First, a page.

Contract verification is the process of matching a deployed ink! contract with the source code and metadata generated when it was built.
The verification process for Rust-based smart contract languages is more complex than EVM-based languages such as Solidity due to the Rust compiler not providing deterministic builds of contracts.
In order to verify an ink! smart contract, the verification process must recompile the contract in an identical host environment to which it was originally built. The simplest way to do this is using a Docker container.
cargo-contract provides the necessary tools to produce
a verifiable build and verify a binary against the reference contract.
Contract verification tools are currently available in
4.0.0-alpha. To install it, run
cargo install cargo-contract --locked --version 4.0.0-alpha
As mentioned earlier, due to the non-deterministic nature of Rust compilation,
smart contract developers are advised to build their project inside
a Docker container we provide. Luckily,
cargo contract build
--verifiable flag for this purpose.
The steps for the verifiable build production are:
- Install Docker Engine
- (Linux users) Make sure you complete the post-installation step. This is required for the correct operation of the command.
- Ensure Docker Engine is up and running, and the socket is accessible.
- Simply run
cargo contract build --verifiable.
This will pull the image with the version that corresponds to your
cargo-contract crate version,
perform a build, and write artifacts in the standard output directory.
If everything is correct, you can verify the image version in the metadata file.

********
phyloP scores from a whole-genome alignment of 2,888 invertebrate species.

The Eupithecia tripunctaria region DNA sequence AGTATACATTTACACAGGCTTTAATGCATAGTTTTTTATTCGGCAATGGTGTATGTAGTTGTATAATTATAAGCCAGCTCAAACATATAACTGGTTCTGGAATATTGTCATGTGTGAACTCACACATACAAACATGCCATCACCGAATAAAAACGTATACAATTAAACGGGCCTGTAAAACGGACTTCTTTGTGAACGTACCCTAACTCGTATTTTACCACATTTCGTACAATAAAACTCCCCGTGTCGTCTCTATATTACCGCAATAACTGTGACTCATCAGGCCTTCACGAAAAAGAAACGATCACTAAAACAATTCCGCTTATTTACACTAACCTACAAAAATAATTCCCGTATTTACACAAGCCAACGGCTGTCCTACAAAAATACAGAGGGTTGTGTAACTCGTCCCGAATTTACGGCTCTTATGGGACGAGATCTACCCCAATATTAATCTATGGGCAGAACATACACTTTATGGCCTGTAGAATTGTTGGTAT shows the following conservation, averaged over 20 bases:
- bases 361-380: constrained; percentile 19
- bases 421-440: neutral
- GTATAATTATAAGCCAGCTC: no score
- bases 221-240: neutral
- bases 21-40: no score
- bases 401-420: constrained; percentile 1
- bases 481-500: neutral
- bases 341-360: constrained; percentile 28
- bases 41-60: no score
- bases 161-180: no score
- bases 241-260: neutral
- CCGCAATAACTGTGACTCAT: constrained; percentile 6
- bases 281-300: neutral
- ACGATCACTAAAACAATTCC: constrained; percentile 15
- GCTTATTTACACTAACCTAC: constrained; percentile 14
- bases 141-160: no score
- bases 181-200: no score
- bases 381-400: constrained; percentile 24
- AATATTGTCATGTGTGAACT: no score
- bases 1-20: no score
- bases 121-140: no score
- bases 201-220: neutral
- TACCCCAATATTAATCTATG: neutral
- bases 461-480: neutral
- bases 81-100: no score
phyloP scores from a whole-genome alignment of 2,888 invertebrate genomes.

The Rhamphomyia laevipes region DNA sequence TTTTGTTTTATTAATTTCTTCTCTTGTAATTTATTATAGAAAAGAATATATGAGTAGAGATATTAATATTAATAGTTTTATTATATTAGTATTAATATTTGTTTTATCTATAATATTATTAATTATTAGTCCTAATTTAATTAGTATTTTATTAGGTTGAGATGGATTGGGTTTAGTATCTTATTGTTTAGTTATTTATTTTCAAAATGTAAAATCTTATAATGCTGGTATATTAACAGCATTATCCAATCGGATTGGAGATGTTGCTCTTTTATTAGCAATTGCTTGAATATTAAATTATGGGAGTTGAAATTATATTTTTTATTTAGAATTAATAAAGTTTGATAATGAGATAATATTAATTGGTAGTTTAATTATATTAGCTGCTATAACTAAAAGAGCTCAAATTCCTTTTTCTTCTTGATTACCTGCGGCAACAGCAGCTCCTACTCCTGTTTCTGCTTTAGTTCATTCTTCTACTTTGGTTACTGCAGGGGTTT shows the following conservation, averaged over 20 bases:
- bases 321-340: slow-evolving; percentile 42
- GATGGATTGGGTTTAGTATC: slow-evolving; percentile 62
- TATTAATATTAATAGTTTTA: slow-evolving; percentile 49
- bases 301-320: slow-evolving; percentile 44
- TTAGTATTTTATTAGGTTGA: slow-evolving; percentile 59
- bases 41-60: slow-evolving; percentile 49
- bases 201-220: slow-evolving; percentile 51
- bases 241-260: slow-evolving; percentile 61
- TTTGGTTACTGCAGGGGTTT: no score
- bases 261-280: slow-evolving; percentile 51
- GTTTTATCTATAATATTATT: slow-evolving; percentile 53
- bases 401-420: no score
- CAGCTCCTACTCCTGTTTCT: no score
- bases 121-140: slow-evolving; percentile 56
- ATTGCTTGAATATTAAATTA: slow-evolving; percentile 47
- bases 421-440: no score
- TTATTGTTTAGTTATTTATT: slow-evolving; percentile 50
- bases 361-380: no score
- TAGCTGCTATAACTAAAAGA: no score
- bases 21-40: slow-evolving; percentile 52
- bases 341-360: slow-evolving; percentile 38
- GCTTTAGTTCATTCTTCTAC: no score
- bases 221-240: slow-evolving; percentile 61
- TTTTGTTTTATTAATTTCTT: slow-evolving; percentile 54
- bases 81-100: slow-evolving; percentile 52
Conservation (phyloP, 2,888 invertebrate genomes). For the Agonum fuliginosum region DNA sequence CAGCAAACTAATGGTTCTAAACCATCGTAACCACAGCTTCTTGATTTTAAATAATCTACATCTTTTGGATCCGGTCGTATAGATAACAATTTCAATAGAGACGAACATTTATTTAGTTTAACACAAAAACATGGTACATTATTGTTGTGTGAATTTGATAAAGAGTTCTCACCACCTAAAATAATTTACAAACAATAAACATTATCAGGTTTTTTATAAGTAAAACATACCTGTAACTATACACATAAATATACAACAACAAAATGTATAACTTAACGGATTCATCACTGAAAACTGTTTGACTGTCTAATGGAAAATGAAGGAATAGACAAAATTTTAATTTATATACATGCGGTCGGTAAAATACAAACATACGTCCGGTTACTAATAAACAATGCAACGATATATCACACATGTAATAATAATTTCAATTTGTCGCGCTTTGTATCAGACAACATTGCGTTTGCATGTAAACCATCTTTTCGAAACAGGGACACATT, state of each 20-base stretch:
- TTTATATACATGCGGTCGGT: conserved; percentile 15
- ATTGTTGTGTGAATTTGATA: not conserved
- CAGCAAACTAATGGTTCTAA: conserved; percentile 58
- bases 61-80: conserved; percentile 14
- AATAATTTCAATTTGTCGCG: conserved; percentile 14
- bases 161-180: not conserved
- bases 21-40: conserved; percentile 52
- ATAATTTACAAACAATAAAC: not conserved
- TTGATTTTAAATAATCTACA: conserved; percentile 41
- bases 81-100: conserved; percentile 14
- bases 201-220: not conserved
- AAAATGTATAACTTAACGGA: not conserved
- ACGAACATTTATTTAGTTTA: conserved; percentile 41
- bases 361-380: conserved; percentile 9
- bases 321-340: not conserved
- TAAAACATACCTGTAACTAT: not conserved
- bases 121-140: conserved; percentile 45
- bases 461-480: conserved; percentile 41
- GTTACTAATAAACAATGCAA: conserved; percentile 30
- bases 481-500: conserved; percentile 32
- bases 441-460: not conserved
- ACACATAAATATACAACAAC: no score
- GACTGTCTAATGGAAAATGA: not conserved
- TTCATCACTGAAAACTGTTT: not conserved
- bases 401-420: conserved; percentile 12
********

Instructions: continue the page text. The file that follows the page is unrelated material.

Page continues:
It should contain a key-value
image after the
"Parity Technologies <email@example.com>"
You are now ready to deploy your contract to a production chain.
The image is
amd64 based. Therefore, the build times can be significantly slower
on Apple Silicon machines. To overcome the issue enable Rosetta for x86/amd64 emulation
in Settings → Features in development tab in Docker Desktop App.
Similarly to etherscan, you want to ensure that the given contract bundle is indeed a copy of some well-known contract code.
There are two options when it comes to verification:
- Local bare-bones verification using
cargo contract verify
- A third-party service Sirato
cargo contract verify allows you to verify the given cargo project
against a reference contract bundle.
cargo contract verify --contract <path>
in the cargo project directory.
If the reference contract was not build inside a docker container, the command will compare the build info from the reference contract with the current environment to ensure a match in environment.
If you are not using standardized verifiable builds. It is your responsibility to ensure deterministic environment both for build and verification of smart contracts.
If the build info from the
.contract file matches the environment and a
image is present in metadata,
cargo contract will build the
project inside the specified
image docker container.
Otherwise, a local build is carried out.
Upon completion, the built contract bundle is compared to the reference one and the result is returned.
If you would like to carry out other operations inside a deterministic environment
you can use our docker image. It is availble on Docker Hub.
The entry point is set to
cargo contract allowing you to specify other commands to be
If you are building a multi-contract project, make sure you are executing the build in the parent directory in order to mount the directory of all contracts to be visible. Specify a relative manifest path to the root contract:
cargo contract build --verifiable --release --manifest-path ink-project-a/Cargo.toml
You can find a Dockefile and further documentation on image usage